mesocyclone tornado Vs. non-mesocyclone tornado

The only discrepancy that I am trying to clear up, is whether or not a tornado can be born from a non-mesocyclone thunderstorm? A friends opinion was that anything non-mesocyclone born was to be categorized as landspout or gustnado. I figured that there have been atleast a few major tornados that were not "birthed" from mesocyclones.

Just a little confused about the "official" point of view. Especially since the distinction between landspout and tornado is usually quite obvious!

comments....?
 
I think that waterspouts that form in the FL Keys, would answer that question for you, but only to a small extent :), but at the same time, I'm open minded about this one, because I feel that some very weak tornadoes have indeed spawned from non-mesocyclonic thunderstorms, but I've not heard of any significant tornadoes being spawned from them :)

There is a good possibility that there has been an occasion or 2, where a significant tornado has spawned from a non-mesocyclonic storm and I would be interested to hear of anyone that knows of any tornadic events of this nature :)

I hope that in some small way or another, that this is of some help to you :)

Willie
 
It is really a question of semantics, but if you want to go by definitions your friend is wrong IMO.
Nonmesocyclone tornadoes are pretty common and they can become quite strong. They typically result from vortex stretching. Vorticity along boundaries can be ingested into an updraft and stretched creating a tornado (or landspout depending upon what you want to call it) due to the conservation of angular momentum. Steep low level lapse rates can also cause landspout type tornadoes through stretching. Misocyclones along boundaries in Colorado cause lots of landspout type tornadoes. I am sure a lot of other people can give you a better answer, but that is my shoot from the hip quick reply. Here is a link to one of Davie's papers on it.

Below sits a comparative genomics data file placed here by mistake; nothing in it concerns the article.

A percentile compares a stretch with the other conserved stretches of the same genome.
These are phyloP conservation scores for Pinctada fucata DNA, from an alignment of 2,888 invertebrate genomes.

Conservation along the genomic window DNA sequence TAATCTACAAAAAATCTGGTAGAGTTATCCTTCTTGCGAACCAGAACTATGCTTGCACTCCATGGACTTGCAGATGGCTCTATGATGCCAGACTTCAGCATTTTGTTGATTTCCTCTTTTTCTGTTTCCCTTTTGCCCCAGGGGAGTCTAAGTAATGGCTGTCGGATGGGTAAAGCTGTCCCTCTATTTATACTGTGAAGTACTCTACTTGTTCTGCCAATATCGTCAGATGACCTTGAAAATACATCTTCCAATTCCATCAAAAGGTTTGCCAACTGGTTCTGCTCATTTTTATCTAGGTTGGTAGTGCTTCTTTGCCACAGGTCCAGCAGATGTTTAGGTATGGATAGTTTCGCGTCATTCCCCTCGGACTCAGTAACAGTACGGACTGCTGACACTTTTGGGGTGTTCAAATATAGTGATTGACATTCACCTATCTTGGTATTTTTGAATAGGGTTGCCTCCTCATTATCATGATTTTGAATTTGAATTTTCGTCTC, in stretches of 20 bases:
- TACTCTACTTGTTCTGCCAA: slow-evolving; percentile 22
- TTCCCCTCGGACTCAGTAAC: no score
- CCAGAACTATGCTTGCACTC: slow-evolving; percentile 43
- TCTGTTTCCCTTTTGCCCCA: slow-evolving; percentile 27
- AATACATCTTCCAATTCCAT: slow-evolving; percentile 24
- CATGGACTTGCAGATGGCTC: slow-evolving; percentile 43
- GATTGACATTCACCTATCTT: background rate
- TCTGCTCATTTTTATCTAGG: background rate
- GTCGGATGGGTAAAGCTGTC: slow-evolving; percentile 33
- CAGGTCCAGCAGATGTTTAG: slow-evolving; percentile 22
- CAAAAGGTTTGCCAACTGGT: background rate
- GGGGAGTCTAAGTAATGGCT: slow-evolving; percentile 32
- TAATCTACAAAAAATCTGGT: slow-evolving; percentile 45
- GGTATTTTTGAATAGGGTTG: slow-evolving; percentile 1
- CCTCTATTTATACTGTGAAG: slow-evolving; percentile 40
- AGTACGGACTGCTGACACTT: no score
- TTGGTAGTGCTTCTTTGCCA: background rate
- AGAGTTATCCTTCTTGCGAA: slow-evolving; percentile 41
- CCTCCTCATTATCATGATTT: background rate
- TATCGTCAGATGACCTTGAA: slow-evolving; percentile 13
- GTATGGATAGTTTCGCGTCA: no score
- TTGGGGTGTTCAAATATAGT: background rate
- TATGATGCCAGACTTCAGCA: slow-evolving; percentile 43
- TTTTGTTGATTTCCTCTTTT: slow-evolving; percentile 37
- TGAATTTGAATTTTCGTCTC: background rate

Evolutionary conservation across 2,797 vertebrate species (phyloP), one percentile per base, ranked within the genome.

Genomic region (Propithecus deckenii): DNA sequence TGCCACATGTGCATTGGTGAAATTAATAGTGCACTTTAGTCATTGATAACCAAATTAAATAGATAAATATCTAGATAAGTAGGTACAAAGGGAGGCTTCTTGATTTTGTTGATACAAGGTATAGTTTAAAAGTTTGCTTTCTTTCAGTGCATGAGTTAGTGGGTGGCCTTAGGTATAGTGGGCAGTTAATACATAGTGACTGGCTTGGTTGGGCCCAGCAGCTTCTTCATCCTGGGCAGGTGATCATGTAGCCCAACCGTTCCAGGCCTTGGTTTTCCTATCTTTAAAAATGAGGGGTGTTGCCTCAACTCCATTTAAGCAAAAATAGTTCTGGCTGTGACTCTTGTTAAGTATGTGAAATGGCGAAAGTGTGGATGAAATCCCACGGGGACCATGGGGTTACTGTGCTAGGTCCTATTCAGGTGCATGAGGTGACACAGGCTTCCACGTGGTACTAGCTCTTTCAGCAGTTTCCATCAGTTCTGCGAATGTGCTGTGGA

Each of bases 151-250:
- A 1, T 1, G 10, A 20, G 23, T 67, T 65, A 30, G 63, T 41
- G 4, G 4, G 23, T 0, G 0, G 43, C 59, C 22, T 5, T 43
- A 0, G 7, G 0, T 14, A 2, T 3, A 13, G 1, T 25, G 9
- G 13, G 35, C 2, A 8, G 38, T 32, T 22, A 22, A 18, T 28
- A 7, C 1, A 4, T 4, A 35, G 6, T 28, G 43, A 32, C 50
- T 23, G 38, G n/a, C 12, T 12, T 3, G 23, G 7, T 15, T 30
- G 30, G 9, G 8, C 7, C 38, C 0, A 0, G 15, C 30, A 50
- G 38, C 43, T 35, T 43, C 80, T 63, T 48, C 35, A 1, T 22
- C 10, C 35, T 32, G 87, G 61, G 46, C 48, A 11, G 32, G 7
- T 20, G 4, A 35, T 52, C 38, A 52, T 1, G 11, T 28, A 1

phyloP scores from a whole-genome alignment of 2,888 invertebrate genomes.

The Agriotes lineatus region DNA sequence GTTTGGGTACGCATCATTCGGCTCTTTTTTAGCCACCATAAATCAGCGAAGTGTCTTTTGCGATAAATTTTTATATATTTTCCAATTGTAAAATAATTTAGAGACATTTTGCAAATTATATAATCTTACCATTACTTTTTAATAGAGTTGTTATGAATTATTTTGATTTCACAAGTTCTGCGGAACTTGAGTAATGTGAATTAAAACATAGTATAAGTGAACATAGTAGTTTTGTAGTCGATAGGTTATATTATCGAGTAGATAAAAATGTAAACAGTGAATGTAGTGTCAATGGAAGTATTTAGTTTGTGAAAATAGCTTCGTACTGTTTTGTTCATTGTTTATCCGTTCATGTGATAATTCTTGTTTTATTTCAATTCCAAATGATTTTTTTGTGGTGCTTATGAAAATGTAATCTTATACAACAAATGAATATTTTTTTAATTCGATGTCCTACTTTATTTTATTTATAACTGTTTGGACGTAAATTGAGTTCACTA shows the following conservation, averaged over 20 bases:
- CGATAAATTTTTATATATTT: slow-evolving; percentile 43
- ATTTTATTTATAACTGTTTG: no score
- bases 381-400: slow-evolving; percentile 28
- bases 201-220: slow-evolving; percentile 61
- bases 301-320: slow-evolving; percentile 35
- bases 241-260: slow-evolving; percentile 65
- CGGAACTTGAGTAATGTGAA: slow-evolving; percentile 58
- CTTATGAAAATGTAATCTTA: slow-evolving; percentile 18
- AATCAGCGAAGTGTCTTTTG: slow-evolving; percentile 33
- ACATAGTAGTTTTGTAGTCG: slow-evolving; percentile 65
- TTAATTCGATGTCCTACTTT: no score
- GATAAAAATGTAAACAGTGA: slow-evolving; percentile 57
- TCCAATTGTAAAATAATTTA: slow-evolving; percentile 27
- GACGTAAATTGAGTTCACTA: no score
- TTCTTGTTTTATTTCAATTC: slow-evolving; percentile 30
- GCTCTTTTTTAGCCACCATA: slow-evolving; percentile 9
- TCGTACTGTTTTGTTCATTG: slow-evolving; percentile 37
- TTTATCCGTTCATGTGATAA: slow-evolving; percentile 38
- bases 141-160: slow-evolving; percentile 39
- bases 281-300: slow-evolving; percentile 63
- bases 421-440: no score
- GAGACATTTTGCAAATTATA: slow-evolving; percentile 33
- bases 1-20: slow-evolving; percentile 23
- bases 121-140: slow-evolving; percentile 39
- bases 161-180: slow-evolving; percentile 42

http://www.nwas.org/ej/cardav/
 
It is really a question of semantics, but if you want to go by definitions your friend is wrong IMO.
Nonmesocyclone tornadoes are pretty common and they can become quite strong. They typically result from vortex stretching. Vorticity along boundaries can be ingested into an updraft and stretched creating a tornado (or landspout depending upon what you want to call it) due to the conservation of angular momentum. Steep low level lapse rates can also cause landspout type tornadoes through stretching. Misocyclones along boundaries in Colorado cause lots of landspout type tornadoes. I am sure a lot of other people can give you a better answer, but that is my shoot from the hip quick reply. Here is a link to one of Davie's papers on it.
http://www.nwas.org/ej/cardav/

This is not directly related, but using the same principle of vorticity stretching explains why cyclogenesis occurs east of the Rockies (or any major height change for that matter) and cyclolysis for a parcel with vorticity moving east into the Rockies. The best way to picture this is in the world of ice skating. When an ice skater is making circles and wrap their arms inward their tangental velocity increases. If the top of a parcel with some volume is held constant while it moves over the Rockies the bottom of the parcel will either be pushed upwards. If the pressure is kept constant, then the parcel will increase in width. When the volume is stretched in the vertical the width will decrease.